State Library of Victoria > La Trobe Journal

No 72 Spring 2003

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From the Editorial Chair

IN THIS age of technological marvels, when buildings rise ‘like an exhalation’ (to borrow Milton's simile), the laying of foundation stones may not hold as much significance as it did in the past. For the colonial outpost that was Melbourne one hundred and fifty years ago, the laying of a foundation stone of a public institution was a marker of progress in the creation of a city and an expression of faith in the future. On 3 July 1854 Governor Hotham laid the foundation stones of two key institutions in the cultural life of the colony — the University of Melbourne and the Library now known as the State Library of Victoria. A central figure in both ceremonies was Redmond Barry, who became the first Chancellor of the University and the first President of the Board of Trustees of the Library. His impressive contribution to the life of Melbourne and the colony as judge and ‘cultural commissar’ (as his biographer Ann Galbally calls him) will be the subject of the next La Trobe Journal, which will be published to coincide with that memorable occasion.
This number of the Journal, heralding the important anniversary, is devoted to the State Library itself, both as a building and as a functioning institution — an institution which is now in the midst of a phase of renewal and re-invigoration. The re-opening of the Domed Reading Room and the redevelopment of spaces formerly occupied by the National Gallery and the Museum is the beginning of a new chapter in its somewhat chequered history. Those who have known the Library only in very recent years will find it hard to believe that little more than a decade ago a Melbourne newspaper could editorialise that the State Library was ‘in a lamentable condition’. With the transformation now under way, the institution is recovering the status it had in its early years when a German visitor described it as ‘the pride of Melbourne’.
There is no detailed history of the State Library, and the task of writing such a history is a daunting one. We should like to think that the material in this number of the journal will stir some interest among those best qualified to write it. A most welcome sign that the State Library is once again being seen as a centre of scholarship has been the announcement this year of Creative Fellowships, part-funded by the State Government, which support scholars with projects based on the Library holdings. Perhaps at some time in the future one of these Fellowships — or one that is independently funded — might be reserved for a scholar to undertake research into the history of the Library itself.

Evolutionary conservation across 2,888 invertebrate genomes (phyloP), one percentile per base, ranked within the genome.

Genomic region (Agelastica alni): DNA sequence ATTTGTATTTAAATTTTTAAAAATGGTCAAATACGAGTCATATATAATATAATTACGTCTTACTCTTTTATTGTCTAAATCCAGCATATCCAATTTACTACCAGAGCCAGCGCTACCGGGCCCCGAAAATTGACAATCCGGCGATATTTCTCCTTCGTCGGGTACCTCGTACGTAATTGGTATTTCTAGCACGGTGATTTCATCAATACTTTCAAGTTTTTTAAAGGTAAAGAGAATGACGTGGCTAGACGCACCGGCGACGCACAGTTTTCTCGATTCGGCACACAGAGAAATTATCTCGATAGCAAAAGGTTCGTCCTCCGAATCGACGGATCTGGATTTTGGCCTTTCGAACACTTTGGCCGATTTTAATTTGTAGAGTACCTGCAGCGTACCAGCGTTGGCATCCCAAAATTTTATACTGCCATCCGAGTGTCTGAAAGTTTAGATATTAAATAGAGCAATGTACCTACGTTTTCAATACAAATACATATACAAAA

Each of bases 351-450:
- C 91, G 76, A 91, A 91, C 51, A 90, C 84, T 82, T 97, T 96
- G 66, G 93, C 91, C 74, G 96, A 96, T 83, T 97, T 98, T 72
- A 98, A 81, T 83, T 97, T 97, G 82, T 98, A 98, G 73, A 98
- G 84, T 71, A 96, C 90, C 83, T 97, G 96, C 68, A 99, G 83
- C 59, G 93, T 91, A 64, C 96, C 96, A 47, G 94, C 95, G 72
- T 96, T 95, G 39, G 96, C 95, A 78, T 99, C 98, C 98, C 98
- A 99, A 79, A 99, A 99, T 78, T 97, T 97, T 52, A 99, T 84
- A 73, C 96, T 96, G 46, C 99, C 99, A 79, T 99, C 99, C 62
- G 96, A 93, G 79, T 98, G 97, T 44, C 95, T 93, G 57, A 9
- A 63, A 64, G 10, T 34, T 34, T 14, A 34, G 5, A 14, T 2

The articles in this number do not canvass the political issues that inevitably arise in relation to institutions depending upon public funding, nor do they explore the controversies within the profession of librarianship as they bear upon the local institution. Our aim has been twofold: to document the building history of the Domed Reading Room, which has just re-opened; and to place the current
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redevelopment of the site in the context of the Library's history. This record of change will, we judge, be of interest to contemporary readers and a resource for future historians as well. We have sought to supplement the articles with illustrations of the site over almost one hundred and fifty years, suggesting some unfamiliar perspectives on a building that has for so long been part of the identity of Melbourne. Readers who enjoy Cook's painting of the dignified neo-classical façade may also enjoy McCubbin's painting from the same period which shows the goat tethered in the back yard of the ‘temple of knowledge’.
The expectations of what libraries will contain and the services they will offer have changed in all sorts of ways since Redmond Barry and his fellow-Trustees invited the Acting Governor to open the newly constructed building in 1856. Exciting technological innovations such as Experimedia, which the young are likely to appreciate and enjoy more readily than the old, are a reassuring sign of the energy and imagination with which the State Library is now able to contemplate the future. Such developments need not mean any loss of those fundamental values that a library exists to uphold. For regular users perhaps the most exciting aspect of the current renaissance of the State Library is that potentially the institution is now better able to fulfil its traditional role. The quality of the service that the State Library will be able to provide depends, though, on its capacity to maintain adequate staffing; and that, in turn, depends upon adequate public funding. The Library serves the whole Victorian community, and its future should be a matter of concern to all Victorians. Of the quality of the librarians themselves one has no doubts.
Just how much the State Library as an institution has meant to citizens of Melbourne and beyond is apparent from the small selection of impressions and commentaries that is reprinted here. A democratic institution, free and open to all — not just desirable people — it has contributed significantly to the creation of an educated society in this part of the world. For my generation it was ‘the public library’ — and now, as much as ever, it is a library for the public.
John Barnes